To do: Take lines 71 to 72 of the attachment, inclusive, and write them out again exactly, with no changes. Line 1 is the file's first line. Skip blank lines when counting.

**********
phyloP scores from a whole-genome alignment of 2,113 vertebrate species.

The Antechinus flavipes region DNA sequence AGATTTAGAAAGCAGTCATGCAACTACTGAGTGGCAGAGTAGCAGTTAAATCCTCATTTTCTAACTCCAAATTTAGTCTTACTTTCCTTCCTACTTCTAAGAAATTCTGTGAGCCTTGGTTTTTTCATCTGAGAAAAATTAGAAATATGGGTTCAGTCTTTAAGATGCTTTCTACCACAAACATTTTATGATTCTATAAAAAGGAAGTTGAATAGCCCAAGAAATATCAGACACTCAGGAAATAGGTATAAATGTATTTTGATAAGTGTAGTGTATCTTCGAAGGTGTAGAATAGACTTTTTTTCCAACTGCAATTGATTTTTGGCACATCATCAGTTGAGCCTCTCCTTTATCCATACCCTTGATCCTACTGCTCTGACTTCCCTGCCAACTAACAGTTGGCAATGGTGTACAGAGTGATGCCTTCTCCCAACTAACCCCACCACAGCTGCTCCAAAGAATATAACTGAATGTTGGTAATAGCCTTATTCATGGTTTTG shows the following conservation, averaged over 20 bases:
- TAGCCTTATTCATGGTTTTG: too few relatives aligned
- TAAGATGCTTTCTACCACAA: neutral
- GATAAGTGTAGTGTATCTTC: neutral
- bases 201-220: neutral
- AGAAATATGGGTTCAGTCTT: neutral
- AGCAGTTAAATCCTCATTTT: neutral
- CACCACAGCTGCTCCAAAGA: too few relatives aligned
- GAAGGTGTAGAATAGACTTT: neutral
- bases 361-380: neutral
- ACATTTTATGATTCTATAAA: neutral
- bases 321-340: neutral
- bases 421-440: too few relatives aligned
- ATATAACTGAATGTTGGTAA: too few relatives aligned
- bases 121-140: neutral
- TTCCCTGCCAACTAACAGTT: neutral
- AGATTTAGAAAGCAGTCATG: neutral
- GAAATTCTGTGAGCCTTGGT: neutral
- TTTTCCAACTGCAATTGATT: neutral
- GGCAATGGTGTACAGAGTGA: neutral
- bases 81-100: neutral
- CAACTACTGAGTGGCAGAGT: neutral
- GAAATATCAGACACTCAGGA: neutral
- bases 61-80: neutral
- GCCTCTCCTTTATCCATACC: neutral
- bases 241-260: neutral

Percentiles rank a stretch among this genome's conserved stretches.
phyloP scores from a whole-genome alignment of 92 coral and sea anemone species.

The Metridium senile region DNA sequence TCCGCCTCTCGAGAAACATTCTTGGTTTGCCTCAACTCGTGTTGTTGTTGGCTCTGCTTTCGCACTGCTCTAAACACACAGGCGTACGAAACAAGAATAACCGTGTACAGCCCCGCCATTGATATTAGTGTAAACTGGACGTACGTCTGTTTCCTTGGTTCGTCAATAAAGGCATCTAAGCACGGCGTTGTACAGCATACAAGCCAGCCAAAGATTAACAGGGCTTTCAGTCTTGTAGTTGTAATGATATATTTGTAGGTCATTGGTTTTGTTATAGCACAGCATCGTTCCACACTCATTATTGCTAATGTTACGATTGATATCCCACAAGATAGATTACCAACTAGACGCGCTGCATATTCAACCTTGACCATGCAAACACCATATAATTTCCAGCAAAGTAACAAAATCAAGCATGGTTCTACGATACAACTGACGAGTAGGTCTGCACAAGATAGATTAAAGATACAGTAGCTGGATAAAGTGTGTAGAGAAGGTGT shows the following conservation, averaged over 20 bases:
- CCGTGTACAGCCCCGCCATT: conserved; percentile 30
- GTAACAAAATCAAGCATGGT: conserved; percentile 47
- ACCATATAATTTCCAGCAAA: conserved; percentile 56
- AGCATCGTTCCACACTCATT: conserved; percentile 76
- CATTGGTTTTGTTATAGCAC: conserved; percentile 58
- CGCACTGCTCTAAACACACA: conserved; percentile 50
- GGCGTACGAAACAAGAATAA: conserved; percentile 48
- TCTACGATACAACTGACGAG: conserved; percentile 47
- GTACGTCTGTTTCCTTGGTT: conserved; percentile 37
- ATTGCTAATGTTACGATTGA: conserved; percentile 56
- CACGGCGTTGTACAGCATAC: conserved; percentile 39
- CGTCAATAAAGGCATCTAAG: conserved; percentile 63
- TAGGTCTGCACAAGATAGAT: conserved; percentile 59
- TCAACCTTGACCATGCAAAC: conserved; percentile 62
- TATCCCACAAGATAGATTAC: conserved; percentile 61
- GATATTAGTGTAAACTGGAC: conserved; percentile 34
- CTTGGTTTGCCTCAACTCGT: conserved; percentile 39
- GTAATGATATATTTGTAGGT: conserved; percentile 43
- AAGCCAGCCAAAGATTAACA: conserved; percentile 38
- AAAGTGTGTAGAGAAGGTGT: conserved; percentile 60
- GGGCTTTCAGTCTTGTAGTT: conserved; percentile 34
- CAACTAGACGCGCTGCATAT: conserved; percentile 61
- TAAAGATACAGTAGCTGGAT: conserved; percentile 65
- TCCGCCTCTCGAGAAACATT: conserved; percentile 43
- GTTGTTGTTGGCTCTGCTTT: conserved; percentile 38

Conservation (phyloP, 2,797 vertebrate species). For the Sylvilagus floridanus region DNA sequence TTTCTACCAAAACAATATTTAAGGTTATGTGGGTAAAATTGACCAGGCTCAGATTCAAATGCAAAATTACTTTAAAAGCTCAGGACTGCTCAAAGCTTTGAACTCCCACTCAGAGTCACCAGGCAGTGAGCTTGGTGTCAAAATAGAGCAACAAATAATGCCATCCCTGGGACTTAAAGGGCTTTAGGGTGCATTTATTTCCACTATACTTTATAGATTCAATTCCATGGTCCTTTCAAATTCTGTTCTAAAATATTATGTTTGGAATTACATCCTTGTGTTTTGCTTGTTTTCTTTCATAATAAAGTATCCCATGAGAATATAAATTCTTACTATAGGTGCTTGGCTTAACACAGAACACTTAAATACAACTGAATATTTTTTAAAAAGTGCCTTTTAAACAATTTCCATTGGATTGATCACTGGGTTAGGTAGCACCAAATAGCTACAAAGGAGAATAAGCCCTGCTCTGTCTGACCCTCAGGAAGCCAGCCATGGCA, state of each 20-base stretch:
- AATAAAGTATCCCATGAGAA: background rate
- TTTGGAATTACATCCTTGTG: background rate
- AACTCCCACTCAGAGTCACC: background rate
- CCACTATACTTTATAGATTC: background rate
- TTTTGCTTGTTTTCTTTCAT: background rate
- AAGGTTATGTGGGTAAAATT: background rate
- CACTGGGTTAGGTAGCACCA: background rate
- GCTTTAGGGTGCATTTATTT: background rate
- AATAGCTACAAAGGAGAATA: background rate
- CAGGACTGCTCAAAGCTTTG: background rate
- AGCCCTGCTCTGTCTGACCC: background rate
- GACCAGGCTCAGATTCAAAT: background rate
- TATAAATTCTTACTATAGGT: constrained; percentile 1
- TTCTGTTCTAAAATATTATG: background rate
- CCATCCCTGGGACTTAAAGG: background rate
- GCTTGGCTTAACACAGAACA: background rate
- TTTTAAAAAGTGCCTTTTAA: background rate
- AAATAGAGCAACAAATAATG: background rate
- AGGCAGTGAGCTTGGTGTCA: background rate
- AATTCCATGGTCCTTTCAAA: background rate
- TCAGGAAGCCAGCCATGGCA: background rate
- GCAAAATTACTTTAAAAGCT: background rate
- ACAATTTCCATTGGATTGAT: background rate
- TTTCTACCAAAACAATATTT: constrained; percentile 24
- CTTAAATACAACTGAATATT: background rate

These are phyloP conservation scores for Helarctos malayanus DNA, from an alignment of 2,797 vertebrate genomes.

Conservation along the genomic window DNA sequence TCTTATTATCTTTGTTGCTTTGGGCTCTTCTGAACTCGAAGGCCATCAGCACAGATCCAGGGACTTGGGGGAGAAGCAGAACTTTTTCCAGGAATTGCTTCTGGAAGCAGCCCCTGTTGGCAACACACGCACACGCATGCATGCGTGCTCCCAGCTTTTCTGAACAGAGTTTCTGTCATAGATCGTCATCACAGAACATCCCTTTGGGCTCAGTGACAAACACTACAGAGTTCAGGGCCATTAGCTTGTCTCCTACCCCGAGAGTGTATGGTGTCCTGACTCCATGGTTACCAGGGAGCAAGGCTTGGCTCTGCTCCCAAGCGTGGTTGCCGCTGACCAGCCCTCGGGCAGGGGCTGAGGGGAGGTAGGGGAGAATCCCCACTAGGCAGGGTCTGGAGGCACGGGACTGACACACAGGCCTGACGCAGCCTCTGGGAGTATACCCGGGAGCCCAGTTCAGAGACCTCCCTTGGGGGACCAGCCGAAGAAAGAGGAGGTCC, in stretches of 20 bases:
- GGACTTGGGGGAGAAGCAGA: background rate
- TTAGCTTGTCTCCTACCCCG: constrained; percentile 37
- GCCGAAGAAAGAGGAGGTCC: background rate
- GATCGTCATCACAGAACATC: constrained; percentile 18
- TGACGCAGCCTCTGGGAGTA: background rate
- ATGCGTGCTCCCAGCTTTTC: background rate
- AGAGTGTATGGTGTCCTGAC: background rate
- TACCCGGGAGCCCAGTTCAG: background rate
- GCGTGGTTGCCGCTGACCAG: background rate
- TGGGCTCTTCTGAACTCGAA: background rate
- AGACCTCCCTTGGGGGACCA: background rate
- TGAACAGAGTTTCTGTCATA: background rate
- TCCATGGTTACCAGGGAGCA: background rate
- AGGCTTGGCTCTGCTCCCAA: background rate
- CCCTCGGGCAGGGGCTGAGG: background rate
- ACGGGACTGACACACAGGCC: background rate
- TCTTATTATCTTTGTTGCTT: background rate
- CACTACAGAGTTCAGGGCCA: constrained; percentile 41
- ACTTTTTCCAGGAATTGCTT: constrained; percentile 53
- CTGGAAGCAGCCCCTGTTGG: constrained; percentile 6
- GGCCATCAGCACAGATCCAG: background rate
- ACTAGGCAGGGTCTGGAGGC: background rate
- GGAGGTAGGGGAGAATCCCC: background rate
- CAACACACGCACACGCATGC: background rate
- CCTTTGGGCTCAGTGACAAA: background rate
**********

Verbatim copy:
- CCATCCCTGGGACTTAAAGG: background rate
- GCTTGGCTTAACACAGAACA: background rate